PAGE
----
Hypertext Webster Gateway: "appellative"

From Webster's Revised Unabridged Dictionary (1913) (web1913)

Appellative \Ap*pel"la*tive\, a. [L. appellativus, fr.
appellare: cf. F. appelatif. See {Appeal}.]
1. Pertaining to a common name; serving as a distinctive
denomination; denominative; naming. --Cudworth.

2. (Gram.) Common, as opposed to {proper}; denominative of a

From Webster's Revised Unabridged Dictionary (1913) (web1913)

Appellative \Ap*pel"la*tive\, n. [L. appelativum, sc. nomen.]
1. A common name, in distinction from a proper name. A common
name, or appellative, stands for a whole class, genus, or
species of beings, or for universal ideas. Thus, tree is
the name of all plants of a particular class; plant and
vegetable are names of things that grow out of the earth.
A proper name, on the other hand, stands for a single
thing; as, Rome, Washington, Lake Erie.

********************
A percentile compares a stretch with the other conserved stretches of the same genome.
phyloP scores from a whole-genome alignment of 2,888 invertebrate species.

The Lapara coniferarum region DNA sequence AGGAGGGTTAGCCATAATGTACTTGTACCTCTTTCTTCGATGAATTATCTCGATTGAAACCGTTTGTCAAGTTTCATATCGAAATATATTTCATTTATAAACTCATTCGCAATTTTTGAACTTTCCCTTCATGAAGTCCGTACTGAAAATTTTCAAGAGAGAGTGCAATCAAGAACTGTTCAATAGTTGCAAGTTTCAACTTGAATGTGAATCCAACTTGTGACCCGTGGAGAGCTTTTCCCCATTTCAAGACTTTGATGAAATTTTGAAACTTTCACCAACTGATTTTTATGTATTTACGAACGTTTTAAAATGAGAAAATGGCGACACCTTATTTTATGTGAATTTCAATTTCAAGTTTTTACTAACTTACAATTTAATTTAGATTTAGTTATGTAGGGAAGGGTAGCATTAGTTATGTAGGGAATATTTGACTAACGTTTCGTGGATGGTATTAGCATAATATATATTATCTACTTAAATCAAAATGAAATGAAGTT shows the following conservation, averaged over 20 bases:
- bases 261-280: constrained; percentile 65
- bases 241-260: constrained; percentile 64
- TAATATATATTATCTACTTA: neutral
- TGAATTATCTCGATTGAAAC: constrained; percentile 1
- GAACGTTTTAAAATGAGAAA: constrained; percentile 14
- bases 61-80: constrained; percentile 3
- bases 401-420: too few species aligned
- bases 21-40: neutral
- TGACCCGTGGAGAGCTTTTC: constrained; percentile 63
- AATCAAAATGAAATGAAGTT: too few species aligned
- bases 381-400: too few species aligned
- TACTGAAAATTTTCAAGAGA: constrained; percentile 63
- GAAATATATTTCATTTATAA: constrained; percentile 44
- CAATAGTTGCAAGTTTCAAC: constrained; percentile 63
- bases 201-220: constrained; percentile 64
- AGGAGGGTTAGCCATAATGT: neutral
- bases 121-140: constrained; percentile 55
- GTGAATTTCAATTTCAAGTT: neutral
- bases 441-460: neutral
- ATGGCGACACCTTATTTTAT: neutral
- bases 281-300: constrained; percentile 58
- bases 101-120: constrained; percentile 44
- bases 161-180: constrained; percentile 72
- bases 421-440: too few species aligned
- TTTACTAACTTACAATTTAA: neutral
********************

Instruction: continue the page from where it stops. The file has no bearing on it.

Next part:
2. An appellation or title; a descriptive name.

God chosen it for one of his appellatives to be the
Defender of them. --Jer. Taylor.

From WordNet (r) 1.7 (wn)

adj 1: pertaining to or dealing with or used as a common noun
2: inclined to or serving for the giving of names; "the
appellative faculty of children"; "the appellative
function of some primitive rites" [syn: {naming(a)}]
n : identifying word or words by which someone or something is
called and classified or distinguished from others [syn:
{appellation}, {denomination}, {designation}]

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